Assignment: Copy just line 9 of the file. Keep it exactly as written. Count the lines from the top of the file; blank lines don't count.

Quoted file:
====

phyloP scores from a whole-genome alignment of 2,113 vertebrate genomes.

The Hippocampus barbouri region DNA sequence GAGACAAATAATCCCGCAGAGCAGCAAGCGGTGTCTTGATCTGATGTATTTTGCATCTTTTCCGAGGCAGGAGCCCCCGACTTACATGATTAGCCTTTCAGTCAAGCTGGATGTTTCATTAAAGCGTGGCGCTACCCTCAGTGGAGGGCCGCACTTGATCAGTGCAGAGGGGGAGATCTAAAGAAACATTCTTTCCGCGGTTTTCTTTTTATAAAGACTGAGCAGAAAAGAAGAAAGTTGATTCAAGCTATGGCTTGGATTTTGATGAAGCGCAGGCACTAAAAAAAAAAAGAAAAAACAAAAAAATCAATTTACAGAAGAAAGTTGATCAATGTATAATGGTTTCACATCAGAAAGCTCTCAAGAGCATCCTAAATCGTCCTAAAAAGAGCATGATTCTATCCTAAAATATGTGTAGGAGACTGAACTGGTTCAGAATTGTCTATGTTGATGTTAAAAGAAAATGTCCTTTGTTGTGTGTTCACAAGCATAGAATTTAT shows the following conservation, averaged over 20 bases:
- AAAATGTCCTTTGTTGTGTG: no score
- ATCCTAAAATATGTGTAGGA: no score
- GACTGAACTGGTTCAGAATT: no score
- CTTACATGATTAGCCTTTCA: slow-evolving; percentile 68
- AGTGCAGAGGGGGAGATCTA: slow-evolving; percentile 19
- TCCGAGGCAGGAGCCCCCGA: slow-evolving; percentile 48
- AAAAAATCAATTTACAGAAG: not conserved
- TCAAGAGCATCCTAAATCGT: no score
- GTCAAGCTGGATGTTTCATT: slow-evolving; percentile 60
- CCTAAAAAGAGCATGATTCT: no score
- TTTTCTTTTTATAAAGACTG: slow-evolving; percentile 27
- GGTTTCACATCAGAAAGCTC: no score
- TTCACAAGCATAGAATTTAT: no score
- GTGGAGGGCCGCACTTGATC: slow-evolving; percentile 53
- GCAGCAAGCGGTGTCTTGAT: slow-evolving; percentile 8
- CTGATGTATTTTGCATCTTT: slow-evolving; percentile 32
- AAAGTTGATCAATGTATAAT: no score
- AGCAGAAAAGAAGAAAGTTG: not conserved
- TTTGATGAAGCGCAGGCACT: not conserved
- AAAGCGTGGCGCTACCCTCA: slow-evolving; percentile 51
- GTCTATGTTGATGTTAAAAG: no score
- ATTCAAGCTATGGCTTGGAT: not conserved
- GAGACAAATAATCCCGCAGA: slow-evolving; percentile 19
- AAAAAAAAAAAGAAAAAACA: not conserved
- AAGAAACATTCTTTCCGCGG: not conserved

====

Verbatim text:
- AAAAAATCAATTTACAGAAG: not conserved